Sunday, November 29, 2009

Reading the top ten translated novels, part II

Last time I checked in on my project to read the top ten translated books of 2008, I had three books down. Five more I finished within a couple of weeks, leaving two. One of those I had tried, and finally decided life was too short to spend that bored (Voice Over by Celine Curiol). The final one has been sitting on my shelf. It was good, but not light, and I hadn't gotten around to it in part because it was a loan from a friend rather than the library. Now I am finished, or finished with the nine I am ever going to read, and so here are mini reviews.

Of course, while these books may have been shortlisted as for best novel, what is really meant is literary novel. There's nothing light and fluffy about them.

The Darkroom of Damocles by Willem Frederick Hermans is the story of a man who may or may not be a Dutch resistance fighter during World War II. He may be deluded and actually harming the resistance's cause, or he may be a hero whose contact in the resistance has disappeared. Either way, he is an unlikable character who does some very bad things that are not related to the war. (I'm being vague to avoid spoilers, but let's put the emphasis on very. He's not pilfering gumballs from the five and dime.) The author manages to achieve the right balance of distance from our main character - no matter how close we get we can't be sympathetic, yet we are right there with him - or at least there as he believes it to be, which may not be reality. The plot of course is unusual; most stories of World War II that take place in Europe are either about victims or about heroes.

Unforgiving Years by Victor Serge is a tough read; it's the one I just finished. Serge was Russian but wrote in French, and his novels are highly political. In this case, the political shades over into the philosophical. It's the story of several people who are agents for Communist Russia in other parts of the world. Like the previous book, the question of whether one is on the right side or not is asked, yet it is not quite the same situation. The characters know exactly who they work for; the question is whether the organization is still dedicated to the cause or whether it has become overzealous and power-hungry. Given that this is Stalinist Russia, the answer is fairly obvious. But what does one do? To defect is not only risky but it cuts one off from the central purpose of one's life; to remain is morally compromising; to become an active communist separate from the organization is suicidal.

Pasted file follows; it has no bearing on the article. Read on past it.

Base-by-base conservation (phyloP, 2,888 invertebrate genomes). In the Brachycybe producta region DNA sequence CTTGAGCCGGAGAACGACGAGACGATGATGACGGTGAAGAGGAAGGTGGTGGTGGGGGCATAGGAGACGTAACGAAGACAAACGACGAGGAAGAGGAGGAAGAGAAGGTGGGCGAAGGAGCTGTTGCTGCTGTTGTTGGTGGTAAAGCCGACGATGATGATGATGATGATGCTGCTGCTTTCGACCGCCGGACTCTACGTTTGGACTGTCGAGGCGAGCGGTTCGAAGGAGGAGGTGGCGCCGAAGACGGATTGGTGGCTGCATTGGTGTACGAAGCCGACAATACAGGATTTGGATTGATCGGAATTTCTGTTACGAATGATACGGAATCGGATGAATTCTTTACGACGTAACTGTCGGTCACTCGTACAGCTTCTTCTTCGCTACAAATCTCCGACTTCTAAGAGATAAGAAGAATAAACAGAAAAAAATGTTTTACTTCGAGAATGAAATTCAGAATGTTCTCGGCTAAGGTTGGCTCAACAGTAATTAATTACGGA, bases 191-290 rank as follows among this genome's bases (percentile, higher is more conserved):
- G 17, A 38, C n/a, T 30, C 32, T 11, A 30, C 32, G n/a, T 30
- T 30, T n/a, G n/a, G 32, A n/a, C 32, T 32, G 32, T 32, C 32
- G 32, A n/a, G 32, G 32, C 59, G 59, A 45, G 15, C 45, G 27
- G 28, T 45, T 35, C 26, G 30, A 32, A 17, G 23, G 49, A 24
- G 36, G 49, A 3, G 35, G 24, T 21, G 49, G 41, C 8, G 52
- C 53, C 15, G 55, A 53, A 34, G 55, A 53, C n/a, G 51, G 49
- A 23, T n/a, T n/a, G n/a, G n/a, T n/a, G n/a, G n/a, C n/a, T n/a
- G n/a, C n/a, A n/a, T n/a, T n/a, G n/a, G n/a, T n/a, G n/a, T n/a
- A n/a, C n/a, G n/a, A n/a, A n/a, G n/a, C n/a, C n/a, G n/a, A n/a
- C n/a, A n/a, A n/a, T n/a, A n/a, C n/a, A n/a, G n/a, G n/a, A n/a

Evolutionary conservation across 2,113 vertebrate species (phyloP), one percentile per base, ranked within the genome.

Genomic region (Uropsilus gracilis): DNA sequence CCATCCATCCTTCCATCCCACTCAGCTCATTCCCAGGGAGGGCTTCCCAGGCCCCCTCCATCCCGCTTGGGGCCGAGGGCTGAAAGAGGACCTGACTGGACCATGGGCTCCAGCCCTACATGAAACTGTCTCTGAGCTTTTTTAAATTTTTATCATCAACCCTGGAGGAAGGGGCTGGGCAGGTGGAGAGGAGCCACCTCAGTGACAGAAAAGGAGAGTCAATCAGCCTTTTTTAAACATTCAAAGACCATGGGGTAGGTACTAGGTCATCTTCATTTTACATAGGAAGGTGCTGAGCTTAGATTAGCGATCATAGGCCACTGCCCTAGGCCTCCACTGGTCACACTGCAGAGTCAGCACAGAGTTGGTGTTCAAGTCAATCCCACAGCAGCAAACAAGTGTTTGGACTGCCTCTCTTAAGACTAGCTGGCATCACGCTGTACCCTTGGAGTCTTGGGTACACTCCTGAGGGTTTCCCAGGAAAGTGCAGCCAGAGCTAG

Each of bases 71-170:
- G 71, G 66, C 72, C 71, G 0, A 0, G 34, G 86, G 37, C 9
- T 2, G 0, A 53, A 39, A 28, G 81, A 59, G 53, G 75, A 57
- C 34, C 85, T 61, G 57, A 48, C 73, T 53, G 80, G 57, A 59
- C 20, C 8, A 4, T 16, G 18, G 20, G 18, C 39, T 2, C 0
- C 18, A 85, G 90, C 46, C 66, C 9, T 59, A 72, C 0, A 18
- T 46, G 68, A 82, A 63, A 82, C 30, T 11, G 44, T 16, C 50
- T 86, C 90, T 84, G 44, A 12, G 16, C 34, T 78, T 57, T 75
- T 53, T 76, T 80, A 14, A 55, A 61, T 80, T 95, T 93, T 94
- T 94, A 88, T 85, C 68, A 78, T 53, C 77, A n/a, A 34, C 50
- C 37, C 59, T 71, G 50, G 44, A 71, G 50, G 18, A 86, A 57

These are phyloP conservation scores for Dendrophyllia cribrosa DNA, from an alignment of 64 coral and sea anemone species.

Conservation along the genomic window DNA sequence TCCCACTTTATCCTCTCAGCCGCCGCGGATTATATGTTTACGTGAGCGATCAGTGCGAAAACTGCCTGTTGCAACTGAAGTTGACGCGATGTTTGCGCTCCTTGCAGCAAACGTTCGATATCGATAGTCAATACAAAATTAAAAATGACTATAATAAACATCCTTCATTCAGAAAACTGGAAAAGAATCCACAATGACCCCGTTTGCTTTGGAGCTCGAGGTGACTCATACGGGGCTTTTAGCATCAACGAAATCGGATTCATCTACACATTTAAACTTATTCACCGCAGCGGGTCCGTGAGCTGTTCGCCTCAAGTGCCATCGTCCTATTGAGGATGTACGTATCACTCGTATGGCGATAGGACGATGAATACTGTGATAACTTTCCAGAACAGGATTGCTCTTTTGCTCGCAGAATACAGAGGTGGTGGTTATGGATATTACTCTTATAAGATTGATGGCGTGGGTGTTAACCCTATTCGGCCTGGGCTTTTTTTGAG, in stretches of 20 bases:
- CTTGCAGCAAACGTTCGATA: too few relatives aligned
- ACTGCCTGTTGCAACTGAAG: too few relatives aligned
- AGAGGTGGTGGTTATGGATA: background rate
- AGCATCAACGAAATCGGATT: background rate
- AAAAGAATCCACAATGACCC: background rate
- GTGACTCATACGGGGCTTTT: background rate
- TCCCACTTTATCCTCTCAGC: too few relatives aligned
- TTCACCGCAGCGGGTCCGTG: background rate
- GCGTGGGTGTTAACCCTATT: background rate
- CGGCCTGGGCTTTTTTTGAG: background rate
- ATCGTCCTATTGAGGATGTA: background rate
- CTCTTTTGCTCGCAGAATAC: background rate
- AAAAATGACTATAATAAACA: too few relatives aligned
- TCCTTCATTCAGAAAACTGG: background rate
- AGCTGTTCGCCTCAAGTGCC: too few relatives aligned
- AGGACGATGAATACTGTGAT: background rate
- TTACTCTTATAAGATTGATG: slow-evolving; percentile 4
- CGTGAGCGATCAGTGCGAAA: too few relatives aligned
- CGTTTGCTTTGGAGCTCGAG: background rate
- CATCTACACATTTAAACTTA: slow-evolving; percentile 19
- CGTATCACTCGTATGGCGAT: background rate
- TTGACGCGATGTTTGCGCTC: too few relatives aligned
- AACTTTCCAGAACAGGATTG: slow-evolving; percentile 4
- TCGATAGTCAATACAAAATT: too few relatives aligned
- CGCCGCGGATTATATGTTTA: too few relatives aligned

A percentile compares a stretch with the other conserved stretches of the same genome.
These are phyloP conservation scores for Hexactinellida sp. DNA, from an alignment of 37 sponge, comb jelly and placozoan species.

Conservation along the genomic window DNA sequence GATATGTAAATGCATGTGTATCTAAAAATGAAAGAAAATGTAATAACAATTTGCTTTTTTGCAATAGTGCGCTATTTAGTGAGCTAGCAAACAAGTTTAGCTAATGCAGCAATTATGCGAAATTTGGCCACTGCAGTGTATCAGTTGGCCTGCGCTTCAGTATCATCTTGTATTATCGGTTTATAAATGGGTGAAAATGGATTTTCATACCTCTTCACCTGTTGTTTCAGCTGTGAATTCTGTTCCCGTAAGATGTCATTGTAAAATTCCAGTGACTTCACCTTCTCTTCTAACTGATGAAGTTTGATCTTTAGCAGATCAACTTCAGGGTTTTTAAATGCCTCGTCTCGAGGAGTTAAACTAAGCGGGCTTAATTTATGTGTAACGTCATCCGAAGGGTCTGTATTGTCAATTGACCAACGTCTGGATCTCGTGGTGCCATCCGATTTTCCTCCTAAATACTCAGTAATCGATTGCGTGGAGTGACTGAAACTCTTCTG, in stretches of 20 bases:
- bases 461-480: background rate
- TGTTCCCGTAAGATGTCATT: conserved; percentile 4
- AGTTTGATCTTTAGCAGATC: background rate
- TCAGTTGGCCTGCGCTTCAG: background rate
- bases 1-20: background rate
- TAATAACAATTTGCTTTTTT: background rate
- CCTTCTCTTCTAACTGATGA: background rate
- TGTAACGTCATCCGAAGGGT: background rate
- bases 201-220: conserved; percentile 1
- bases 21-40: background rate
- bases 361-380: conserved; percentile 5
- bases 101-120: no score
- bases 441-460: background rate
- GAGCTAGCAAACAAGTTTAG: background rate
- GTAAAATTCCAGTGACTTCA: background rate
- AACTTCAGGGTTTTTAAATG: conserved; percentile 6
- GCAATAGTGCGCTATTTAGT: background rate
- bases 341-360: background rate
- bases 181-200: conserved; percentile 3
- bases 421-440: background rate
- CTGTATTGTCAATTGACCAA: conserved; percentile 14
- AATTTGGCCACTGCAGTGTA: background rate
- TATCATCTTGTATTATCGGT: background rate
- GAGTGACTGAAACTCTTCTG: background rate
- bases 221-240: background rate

Yalo is psychological rather than philosophical. Like Darkroom, it involves a character for whom it is difficult to determine the truth. In Frederick's novel, though, the main character knows what he thinks - he may be delusional (or not), but he believes in his version of reality. Yalo, instead, is a man who does not know what he thinks or feels, who even has trouble knowing what he remembers. It "revolves around a single consciousness unable to make sense of it or its surroundings." For most of us, consciousness is a coherent experience (even if that coherence is an illusion); for Yalo consciousness is fragmented and indeterminate. In this story Yalo, our main character, has done things more senseless and awful than in the above two books, and the world has treated him in the same way. Yalo is not fully human, in a sense, and how does one respond to someone - or punish them - if they are not?

Senselessness by Horacio Castellanos Moya is on the shorter side and written in long sentences, long paragraphs that are almost stream-of-consciousness. The narrator is a rather paranoid young man hired to copy edit a 1000-page manuscript of atrocities, and he is also - pardon the language, gentle reader - to use the current slang, something of a douchebag. You can't really like the narrator, and this dislike is possible, perhaps, because he is just another self-centered, shallow guy. In other words, you can feel free to dislike him without fear of reprisal. (Yes; I disliked him more that the morally compromised characters discussed above.) I didn't feel like there was much to this book, or understand why it made the shortlist. It wasn't bad; it just wasn't great.

The Post-Office Girl by Stefan Zweig is about a young German woman who lives a narrow, impoverished life, working in the post office. Then suddenly her aunt invites her to stay in her glittering world of wealth for a while and she - not entirely honestly - reinvents herself. When she has to go home again, she can't adjust, and she eventually meets another young man with similar difficulties. They feed off of each other's unhappiness and eventually plan a future together - not one of hope. The book was easy to read without being shallow or glib, and rather fun in spite of its dark tones. Perhaps it was simply "fun" in comparison to the other books! But Zweig's writing is, frequently, light rather than ponderous.

And then there is Alejandro Zambra's Bonsai, which is short and easy reading. The reviews of this novella I saw are all raves, and I just don't get their enthusiasm. I found the book uninteresting and unmemorable, and I really have nothing at all to say about it.

So, that's it for 2008. I may do this again next year.

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